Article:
Glass shower screens create a feeling of spaciousness and light in a bathroom, allowing for an unimpeded view in all directions. When selecting an overall design, you'll need to pick a door style. Here are several options.
Sliding Shower Doors
For smaller bathrooms that don't comfortably accommodate an outward swinging door, sliding doors are ideal. The panels on these styles run along tracks, allowing you to push them to one side; sliding doors suit both stand-alone showers as well as shower-tub combinations.
Like standard doors that often feature throughout a home in bedrooms and other places, hinged doors swing outwards. These models—that either attach to the wall or to a stationary glass panel—are ideal for medium or small showers. The downside is that their opening movement can impede others using the area. However, whether this is an issue depends on the layout and size of the overall bathroom.
For spacious shower enclosures, a pivot door might be appropriate. These doors swing either inwards or outwards, and this versatility provides options if your bathroom has a peak hour where several people use it simultaneously. Some models secure the pivoting action at the top and bottom so the door can revolve in a circular motion.
Bath-Shower Combo Door
Your shower might overhang a tub, combining the two components, which makes the most of space while increasing functionality in a small bathroom. A bath screen shower door, consisting of one fixed panel with another swinging one, is one option for these installations, allowing for ease of entry and exit. Another possibility is to install fixed panels only.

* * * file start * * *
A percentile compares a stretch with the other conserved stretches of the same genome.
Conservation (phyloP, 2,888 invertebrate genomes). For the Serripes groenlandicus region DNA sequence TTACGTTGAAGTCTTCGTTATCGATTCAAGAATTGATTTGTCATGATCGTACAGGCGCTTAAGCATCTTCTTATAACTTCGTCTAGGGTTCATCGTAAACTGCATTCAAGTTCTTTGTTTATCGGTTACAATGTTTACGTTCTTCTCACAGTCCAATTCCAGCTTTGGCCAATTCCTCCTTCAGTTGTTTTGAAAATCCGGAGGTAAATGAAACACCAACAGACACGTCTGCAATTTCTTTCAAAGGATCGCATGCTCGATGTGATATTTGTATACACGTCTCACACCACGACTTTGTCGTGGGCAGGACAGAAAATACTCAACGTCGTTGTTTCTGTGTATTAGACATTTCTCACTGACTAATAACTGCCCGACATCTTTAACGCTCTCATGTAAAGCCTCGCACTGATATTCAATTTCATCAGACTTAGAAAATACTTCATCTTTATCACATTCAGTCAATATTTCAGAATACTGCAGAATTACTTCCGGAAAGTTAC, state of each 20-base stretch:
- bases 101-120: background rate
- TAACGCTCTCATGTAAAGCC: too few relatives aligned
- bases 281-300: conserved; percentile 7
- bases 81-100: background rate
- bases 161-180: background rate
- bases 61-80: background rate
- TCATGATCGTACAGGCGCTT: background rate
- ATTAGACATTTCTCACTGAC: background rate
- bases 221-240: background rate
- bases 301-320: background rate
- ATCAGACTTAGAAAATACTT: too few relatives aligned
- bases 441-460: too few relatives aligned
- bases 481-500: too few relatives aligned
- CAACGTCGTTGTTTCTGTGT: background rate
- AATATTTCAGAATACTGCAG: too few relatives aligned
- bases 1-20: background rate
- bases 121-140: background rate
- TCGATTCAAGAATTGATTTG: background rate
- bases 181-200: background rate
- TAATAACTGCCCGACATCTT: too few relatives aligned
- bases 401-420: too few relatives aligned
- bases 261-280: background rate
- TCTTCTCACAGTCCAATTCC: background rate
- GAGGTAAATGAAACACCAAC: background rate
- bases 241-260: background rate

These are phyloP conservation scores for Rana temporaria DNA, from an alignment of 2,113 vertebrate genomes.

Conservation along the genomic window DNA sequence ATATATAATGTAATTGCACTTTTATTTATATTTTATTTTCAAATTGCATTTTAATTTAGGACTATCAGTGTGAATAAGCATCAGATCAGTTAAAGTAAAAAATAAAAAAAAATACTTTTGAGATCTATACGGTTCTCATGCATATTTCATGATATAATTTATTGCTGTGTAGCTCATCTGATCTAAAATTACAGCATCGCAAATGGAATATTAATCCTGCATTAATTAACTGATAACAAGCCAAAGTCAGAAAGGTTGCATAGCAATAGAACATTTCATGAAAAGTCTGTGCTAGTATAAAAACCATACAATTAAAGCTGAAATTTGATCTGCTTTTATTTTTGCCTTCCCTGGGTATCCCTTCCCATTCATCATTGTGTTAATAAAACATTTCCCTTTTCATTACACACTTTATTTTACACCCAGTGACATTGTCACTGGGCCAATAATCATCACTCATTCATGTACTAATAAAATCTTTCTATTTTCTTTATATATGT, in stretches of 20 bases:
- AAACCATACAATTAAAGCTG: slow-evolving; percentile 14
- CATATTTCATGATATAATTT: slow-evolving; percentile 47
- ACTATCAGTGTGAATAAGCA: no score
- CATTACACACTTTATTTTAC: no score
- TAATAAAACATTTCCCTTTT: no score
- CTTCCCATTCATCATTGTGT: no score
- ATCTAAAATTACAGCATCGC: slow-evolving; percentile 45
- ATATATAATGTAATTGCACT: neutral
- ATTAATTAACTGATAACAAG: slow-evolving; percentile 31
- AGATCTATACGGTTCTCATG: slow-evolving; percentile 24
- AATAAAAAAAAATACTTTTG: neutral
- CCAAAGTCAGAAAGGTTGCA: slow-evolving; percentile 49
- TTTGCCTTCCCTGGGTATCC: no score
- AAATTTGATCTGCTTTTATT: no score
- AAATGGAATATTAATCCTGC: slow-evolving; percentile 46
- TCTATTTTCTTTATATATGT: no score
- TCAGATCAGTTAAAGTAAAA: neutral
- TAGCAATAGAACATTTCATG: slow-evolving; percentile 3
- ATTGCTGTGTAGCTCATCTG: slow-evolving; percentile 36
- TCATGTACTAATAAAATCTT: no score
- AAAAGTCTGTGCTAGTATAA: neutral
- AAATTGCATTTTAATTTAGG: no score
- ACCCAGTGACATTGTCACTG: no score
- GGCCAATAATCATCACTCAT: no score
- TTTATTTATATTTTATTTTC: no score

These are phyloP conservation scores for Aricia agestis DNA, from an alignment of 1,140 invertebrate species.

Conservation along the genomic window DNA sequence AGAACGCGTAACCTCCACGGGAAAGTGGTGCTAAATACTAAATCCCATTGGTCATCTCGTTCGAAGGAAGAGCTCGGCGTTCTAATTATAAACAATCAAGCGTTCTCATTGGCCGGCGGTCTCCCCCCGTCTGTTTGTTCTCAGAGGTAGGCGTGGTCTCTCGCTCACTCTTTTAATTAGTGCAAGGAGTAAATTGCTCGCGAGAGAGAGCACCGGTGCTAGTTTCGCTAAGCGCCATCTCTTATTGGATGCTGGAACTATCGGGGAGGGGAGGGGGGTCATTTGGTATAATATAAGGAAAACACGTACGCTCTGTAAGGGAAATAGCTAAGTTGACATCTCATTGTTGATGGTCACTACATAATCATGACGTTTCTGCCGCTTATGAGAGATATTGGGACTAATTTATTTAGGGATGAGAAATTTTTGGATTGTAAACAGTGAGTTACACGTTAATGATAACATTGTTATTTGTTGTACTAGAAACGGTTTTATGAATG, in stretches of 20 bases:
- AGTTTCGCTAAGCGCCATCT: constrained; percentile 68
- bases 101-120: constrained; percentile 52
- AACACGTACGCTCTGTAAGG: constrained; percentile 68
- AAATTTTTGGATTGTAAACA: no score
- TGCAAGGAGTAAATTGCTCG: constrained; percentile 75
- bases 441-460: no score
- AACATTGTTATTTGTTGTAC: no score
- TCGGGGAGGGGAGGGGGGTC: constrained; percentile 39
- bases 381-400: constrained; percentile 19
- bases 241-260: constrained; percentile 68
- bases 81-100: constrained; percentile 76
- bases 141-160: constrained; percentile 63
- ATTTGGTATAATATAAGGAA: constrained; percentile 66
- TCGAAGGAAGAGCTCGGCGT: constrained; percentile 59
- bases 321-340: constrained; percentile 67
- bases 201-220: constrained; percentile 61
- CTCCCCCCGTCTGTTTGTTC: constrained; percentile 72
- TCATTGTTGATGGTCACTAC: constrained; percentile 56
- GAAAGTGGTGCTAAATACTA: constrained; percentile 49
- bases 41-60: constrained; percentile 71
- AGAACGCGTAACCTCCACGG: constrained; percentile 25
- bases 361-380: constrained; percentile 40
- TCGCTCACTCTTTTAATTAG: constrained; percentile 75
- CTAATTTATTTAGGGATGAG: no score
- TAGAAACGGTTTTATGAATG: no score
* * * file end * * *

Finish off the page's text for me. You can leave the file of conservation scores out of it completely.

A door is not mandatory on all showers—you can use a walk-in glass shower. For this design you could place the bathing space in the room corner, making use of two tiled walls, and forming the third wall with a glass panel. Alternatively, the shower might consist of a tile back wall, with glass on two sides. A crucial factor in these designs is the floor shape, which needs to draw water towards the drain, preventing it from flowing across the entire bathroom.
Which door style is most practical depends on the room and shower size and the number of people that will use it simultaneously. Sliding doors are a space-saver, while outward swinging styles work in bathrooms with enough room. Inwardly swinging pivot doors are more feasible in larger enclosures. For a supremely minimalist approach, though, you might opt to leave out the door altogether.